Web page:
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Feline Distemper

By Anthony Jorgensen | Pets Health | Rating:

If your cat has feline distemper that doesn't mean that it is simply an 'angry cat' (which sounds kind of cute), rather it means that their cat is suffering from a viral infection, also known as 'feline ataxia', 'cat plague' or 'panleukopenia virus'. Caused by 'feline parvovirus' this infection can affect both domestic and wild cats, as well as other feline species. It is closely related to type 2 canine parvovirus, is highly contagious and can be fatal.

Symptoms

In feline distemper the virus attacks the lining of the gastrointestinal tract which can cause ulceration and eventually the sloughing of the intestinal epithelium. This results in several observable symptoms including diarrhea usually with blood. It also causes anemia, dehydration and malnutrition and can lead eventually to death. This is sometimes due to secondary problems – as feline distemper causes a decrease in the number of white blood cells which weakens the immune system and opens up the cat to illness and disease.

Other symptoms may include: self biting of the tail and lower back/legs, loss of skin elasticity as a result of dehydration, lots of drinking, depression, lethargy, loss of energy, loss of appetite, fever and vomiting. In other cases cats may not drink a lot due to their lack of appetite despite their thirst and dehydration, and this leads them to sit at their water bowl for long periods without drinking.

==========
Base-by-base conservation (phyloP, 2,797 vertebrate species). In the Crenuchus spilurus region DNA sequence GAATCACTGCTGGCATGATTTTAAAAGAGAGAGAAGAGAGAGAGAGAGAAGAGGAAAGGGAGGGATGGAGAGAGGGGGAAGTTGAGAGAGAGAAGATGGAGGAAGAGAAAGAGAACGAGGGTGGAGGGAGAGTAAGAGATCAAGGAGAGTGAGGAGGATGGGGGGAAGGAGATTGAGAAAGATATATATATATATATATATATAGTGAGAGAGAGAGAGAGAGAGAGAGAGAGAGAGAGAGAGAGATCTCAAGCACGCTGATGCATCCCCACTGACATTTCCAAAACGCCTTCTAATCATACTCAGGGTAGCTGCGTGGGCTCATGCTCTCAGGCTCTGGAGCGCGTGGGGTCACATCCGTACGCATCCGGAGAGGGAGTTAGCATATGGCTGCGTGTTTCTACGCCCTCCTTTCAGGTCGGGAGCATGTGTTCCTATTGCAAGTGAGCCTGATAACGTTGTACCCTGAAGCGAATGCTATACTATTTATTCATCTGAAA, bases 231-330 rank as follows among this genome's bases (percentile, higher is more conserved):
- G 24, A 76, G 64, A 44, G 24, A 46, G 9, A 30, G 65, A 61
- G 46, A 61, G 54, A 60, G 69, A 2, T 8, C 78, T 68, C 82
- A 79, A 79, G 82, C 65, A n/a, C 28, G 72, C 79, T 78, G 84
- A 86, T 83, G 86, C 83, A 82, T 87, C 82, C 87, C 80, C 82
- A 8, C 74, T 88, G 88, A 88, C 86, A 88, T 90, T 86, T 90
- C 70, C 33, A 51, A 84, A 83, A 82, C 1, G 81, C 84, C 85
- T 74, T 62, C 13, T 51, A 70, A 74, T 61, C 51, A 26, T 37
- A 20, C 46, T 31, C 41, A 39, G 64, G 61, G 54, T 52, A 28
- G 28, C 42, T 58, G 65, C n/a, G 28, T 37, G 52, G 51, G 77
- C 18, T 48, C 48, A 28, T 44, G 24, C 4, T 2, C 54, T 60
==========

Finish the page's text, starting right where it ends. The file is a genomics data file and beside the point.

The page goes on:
If the cat is exposed to the virus during a pregnancy then it can result in cerebellar hypoplasia in the offspring.

Prevention and Treatment

The good news is that feline distemper can be vaccinated against by using commercial vaccines and many vaccines combine this with protection against various other conditions. The bad news however is that the prognosis is generally poor – feline distemper can be fatal within less than 24 hours and treatment is aggressive and immediate if it is to be successful consisting of a whole blood transfusion to improve pancytopenia as well as intravenous fluids, injections of vitamin A, B and C, antibiotics to prevent septicemia and hospitalization. However 95% of cats will not survive even with this treatment making the vaccine very important.





Anthony Jorgensen

Anthony Jorgensen is an open-minded and ambitious writer and animal lover who shares his home with three energetic dogs. Hi is especially interested in the human-animal bond, and in his spare time enjoys traveling, running, swimming and of course “anything that has to do with animals”.





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